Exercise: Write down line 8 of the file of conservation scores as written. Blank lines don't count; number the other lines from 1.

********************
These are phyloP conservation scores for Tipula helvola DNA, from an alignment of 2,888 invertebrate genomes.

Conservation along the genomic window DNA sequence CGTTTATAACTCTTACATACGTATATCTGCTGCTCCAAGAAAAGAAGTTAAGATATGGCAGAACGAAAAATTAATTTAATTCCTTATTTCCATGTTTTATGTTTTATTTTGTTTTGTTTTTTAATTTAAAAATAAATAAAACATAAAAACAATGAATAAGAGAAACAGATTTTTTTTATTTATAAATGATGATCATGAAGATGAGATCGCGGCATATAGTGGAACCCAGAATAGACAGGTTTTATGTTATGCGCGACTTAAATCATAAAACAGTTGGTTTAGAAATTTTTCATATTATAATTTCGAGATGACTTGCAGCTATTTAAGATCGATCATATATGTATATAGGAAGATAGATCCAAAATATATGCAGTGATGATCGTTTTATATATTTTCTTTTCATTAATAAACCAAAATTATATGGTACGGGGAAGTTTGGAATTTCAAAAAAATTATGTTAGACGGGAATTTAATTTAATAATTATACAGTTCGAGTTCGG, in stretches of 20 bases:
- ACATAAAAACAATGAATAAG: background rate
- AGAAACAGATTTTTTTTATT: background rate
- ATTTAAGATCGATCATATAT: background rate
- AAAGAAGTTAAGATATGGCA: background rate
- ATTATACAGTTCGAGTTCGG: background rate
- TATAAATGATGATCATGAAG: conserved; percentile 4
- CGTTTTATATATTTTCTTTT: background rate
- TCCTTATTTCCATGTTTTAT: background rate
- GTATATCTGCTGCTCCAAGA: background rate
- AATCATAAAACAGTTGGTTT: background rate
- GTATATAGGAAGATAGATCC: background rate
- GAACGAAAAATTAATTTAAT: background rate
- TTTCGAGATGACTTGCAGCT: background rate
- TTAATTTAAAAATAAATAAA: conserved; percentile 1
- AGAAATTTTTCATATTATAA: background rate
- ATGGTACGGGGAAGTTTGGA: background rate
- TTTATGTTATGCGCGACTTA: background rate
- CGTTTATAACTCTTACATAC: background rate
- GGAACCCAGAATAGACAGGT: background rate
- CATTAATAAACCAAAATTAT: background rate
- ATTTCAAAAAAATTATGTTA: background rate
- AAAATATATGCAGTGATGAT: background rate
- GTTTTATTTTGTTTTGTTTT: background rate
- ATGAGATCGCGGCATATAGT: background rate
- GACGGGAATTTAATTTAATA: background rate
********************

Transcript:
- TATAAATGATGATCATGAAG: conserved; percentile 4